God did, in fact, create Adam and Steve. I know because I saw them in person.
This Rosh Hashanah, for the second year in a row, I went to a High Holy Days service given by CBST, an independent, Reconstructionist-inspired Jewish congregation that was especially created by and for the LGBT (lesbian-gay-bisexual-transgender) community.
"But Jon, you're not gay."
"Lucky for me, neither is my girlfriend. Your point?"
Since CBST must, by definition, have an open and welcoming philosophy, it has grown to attract many straight Jews who are disaffected with the sometimes intolerant, often subtly unwelcoming attitudes of the more longstanding branches of Judaism, but who still want to maintain a tie to their religious tradition - to be out Jews, as it were.
"But Jon, you don't believe in God."
"Never have, never will. Your point?"
CBST, at least at its huge High Holy Days services held at Town Hall and the Javits Center in New York City, welcomes agnostics and nonbelievers. The impish Rabbi Sharon Kleinbaum is a delightful cut-up, and the music is, so to speak, divine. The whole thing is radically different from the hideously bland, only glancingly Jewish Reform synagogue I grew up attending. ("Hardly distinguishable from church," my mother used to complain.) At CBST you can sing prayers and psalms in major keys! Major keys! Mother of Samuel, do these people even know they're Jewish?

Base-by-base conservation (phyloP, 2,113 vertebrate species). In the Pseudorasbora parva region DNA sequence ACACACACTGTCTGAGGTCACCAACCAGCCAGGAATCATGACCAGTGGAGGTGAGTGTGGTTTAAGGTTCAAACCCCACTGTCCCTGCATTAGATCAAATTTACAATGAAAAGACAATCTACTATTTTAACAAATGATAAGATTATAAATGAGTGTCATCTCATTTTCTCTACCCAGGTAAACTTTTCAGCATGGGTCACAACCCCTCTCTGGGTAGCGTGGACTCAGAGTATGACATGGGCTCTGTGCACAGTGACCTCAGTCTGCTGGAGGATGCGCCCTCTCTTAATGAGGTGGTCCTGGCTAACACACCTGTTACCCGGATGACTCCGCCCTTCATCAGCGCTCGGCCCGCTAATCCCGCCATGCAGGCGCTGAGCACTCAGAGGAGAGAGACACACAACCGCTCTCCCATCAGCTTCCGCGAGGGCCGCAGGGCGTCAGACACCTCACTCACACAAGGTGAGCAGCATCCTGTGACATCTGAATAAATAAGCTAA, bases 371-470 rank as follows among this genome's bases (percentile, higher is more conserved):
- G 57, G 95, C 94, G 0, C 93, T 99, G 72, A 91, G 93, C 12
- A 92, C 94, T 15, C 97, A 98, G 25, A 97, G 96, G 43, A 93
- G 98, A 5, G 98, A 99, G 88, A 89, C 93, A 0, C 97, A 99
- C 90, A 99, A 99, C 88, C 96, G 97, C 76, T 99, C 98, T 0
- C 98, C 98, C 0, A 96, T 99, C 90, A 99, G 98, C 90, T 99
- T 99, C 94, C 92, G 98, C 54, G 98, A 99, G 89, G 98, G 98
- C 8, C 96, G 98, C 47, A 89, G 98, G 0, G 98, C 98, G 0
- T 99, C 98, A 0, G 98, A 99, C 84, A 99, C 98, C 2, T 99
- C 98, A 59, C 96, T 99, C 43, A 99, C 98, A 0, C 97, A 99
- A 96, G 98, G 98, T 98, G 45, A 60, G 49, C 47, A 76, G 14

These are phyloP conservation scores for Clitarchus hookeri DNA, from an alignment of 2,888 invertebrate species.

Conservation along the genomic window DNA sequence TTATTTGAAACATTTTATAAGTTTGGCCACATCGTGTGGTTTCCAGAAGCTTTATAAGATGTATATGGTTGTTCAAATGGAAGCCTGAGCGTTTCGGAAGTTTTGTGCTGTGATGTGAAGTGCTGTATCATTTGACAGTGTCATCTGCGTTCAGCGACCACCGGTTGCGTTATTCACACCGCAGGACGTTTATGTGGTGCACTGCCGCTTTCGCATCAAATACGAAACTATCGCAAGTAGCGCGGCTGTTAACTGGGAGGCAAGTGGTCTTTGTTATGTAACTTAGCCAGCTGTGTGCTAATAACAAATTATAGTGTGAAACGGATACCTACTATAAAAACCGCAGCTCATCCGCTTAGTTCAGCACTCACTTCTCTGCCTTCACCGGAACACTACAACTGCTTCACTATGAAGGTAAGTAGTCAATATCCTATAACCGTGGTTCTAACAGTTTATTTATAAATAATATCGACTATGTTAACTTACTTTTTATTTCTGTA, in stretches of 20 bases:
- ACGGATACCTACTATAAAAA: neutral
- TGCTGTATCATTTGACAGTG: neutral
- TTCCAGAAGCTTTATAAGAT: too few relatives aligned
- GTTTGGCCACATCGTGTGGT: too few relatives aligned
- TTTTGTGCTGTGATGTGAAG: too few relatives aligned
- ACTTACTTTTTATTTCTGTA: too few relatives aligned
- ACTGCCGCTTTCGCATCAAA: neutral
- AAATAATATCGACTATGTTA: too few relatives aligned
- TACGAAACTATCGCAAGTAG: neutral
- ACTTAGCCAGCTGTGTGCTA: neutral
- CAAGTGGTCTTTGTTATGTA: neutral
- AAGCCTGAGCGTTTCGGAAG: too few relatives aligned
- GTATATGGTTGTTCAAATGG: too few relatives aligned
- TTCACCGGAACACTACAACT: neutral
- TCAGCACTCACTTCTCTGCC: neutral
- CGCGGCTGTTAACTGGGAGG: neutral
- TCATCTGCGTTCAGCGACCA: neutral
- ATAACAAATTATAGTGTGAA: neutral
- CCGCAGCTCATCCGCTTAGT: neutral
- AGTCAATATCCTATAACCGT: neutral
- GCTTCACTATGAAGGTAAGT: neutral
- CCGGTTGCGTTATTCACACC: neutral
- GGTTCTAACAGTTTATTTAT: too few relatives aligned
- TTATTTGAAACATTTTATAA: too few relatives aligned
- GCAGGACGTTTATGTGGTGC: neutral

However, just like Reform and Conservative services, CBST events include a segment in which a lay member begs the crowd for money to keep the congregation going. At my old synagogue this affair was always frightfully painful for both the beggar and the beggees, but not at CBST.
Last night the aforementioned Adam (Berger) and Steve (Frank), a committed and now married couple, did the solicitation. In the process they told the funny and touching story of the genesis of their relationship, how they came to join CBST, and what it meant to them. There they were in the flesh, the very Adam and Steve who so frighten the small-minded mushheads of the religious right - friendly, happy, to all appearances in love, and about as unthreatening as a down comforter in the wintertime.